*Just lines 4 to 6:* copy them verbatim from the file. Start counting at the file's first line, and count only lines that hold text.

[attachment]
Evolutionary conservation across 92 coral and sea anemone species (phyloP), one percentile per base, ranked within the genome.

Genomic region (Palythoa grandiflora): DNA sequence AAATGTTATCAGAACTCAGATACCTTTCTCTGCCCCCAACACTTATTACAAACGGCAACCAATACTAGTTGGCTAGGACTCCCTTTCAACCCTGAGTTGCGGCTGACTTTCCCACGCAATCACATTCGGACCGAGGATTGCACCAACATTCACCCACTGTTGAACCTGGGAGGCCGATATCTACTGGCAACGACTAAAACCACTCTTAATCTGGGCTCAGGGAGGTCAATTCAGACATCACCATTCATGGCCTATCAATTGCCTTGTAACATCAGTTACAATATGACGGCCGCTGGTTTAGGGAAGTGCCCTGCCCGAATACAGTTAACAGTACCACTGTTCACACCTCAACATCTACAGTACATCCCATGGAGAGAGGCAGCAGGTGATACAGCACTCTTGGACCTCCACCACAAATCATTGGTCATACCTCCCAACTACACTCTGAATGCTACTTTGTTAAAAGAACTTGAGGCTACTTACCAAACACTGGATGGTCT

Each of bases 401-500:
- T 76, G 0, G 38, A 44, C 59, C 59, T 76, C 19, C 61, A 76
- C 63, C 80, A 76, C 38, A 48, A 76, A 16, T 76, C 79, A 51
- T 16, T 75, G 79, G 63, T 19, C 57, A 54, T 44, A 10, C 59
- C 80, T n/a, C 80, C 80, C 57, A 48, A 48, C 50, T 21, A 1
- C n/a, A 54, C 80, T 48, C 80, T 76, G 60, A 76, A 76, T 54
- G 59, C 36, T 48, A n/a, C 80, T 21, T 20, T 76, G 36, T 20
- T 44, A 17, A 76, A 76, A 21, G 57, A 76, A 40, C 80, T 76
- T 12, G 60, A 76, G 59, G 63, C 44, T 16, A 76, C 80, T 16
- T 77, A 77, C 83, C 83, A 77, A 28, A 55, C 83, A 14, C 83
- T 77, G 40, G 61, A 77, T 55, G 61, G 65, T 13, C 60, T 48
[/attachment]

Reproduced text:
- T 76, G 0, G 38, A 44, C 59, C 59, T 76, C 19, C 61, A 76
- C 63, C 80, A 76, C 38, A 48, A 76, A 16, T 76, C 79, A 51
- T 16, T 75, G 79, G 63, T 19, C 57, A 54, T 44, A 10, C 59